Nguyen Xuan Phuc
Nguyen Xuan Phuc (Nguyễn Xuân Phúc), former Prime Minister and the current State President of Vietnam

The results of the 13th Party Congress showed the dominance of party loyalists over state executives who went unrewarded for their competence, capabilities and performance. The election of an exceptionally high number of military and public security representatives suggests that the CPV is betting on loyalty to ideology and party, rather than modernizing its leadership. Out of 200 members of the 13th Central Committee, 120 were re-elected and 80 were newly elected.  Fewer women are represented this term: 19 in the Central Committee and only one in the Politburo. Should the top four positions be confirmed as expected, no woman will hold one of the main leadership posts. The usual convention of balanced geographical representation among top leaders to fully reflect the northern, central and southern regions of the country was not adhered to this term. Of the 18 Politburo members, 13 represent party interests, including provincial CPV heads and mass organization heads. This is one of the strongest party representations in recent Politburos.

The country’s economic and diplomatic successes have lent legitimacy to the CPV’s continued hold on the levers of power. This has been true at home and abroad: Australia’s Lowy Power Index cited effective policies when raising Vietnam’s ranking by two places. Building on the confidence gained from the country’s resilience during the pandemic, the 13th Party Congress set some ambitious goals: to become a middle-high income country by 2030, and a high-income country by 2045.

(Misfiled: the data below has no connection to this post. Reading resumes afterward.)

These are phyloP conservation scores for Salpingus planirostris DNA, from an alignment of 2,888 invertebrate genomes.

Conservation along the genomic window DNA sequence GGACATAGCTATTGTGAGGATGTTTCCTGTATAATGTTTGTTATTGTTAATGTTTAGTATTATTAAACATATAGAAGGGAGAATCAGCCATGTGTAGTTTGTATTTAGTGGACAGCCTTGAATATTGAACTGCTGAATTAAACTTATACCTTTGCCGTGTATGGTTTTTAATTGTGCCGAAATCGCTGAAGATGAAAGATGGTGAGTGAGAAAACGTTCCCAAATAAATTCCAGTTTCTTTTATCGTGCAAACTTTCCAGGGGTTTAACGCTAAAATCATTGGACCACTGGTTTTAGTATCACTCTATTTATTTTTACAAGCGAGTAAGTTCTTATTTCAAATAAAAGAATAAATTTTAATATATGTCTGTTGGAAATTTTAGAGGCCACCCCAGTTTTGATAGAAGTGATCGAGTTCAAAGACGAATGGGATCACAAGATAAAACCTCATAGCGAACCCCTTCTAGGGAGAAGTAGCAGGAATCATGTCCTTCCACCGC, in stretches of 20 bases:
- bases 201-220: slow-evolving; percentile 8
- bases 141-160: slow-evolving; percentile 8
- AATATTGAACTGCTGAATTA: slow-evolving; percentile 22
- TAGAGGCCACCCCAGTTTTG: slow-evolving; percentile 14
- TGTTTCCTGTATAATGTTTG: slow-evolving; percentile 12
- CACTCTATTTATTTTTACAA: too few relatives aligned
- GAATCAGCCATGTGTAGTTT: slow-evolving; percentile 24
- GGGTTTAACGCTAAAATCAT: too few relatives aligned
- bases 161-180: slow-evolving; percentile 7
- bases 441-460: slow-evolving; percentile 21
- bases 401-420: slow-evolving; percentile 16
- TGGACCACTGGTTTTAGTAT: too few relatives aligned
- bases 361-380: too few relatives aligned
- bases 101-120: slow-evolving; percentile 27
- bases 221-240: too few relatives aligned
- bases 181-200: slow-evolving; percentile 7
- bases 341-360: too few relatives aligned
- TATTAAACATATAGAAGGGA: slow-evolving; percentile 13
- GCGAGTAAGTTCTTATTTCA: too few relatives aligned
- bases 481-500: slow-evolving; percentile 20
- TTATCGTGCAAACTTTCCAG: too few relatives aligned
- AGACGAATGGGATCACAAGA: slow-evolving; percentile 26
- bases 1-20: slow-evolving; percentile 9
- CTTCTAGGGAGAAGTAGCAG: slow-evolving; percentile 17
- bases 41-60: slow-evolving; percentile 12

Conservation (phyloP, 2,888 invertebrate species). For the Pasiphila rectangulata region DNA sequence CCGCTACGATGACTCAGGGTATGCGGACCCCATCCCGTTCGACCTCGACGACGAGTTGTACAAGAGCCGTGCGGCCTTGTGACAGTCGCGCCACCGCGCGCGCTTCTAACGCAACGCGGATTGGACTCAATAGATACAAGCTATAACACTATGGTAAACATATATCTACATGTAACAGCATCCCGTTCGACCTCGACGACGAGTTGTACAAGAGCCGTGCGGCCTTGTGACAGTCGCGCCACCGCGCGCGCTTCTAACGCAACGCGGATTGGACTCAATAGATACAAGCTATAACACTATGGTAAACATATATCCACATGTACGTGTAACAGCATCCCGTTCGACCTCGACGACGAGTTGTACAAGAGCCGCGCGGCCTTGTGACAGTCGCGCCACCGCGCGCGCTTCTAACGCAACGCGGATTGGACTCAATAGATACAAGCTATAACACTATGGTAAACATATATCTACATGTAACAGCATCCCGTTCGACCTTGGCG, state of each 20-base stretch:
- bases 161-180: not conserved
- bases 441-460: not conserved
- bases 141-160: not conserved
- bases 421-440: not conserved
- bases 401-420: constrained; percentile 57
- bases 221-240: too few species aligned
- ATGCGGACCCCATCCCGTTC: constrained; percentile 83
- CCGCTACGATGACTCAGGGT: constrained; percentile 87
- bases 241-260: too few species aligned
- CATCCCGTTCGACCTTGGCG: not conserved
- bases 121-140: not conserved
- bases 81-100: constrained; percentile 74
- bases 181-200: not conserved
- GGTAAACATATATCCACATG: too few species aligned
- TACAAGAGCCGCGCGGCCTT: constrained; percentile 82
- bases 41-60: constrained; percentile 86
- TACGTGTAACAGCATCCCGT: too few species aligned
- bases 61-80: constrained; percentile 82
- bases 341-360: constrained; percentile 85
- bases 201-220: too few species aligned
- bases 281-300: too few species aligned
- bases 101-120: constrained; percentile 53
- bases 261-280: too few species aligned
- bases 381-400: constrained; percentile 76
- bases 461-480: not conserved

A country with great potential and relative political stability should have ambitious goals. But those goals will be harder to achieve as long as the global outlook remains grim. The current wave of new virus strains (including the Delta variant from India) are wreaking havoc in the region and present a real threat to Vietnam’s successful containment of the virus to date. Prolonged, continuous and repetitive lockdowns, both domestically and internationally, would stress any country’s capacity and resilience. Vietnam’s vaccine rollout has been slow, putting the country at high risk as the virus continues to mutate and resurge. The outlook for regional economies, with which Vietnam is closely interconnected, is even more pessimistic.  How long it will take for those economies to recover is uncertain but unlikely to be quick. Vietnam, or any other country for that matter, won’t fully rebound unless its trading partners and markets have also returned to health.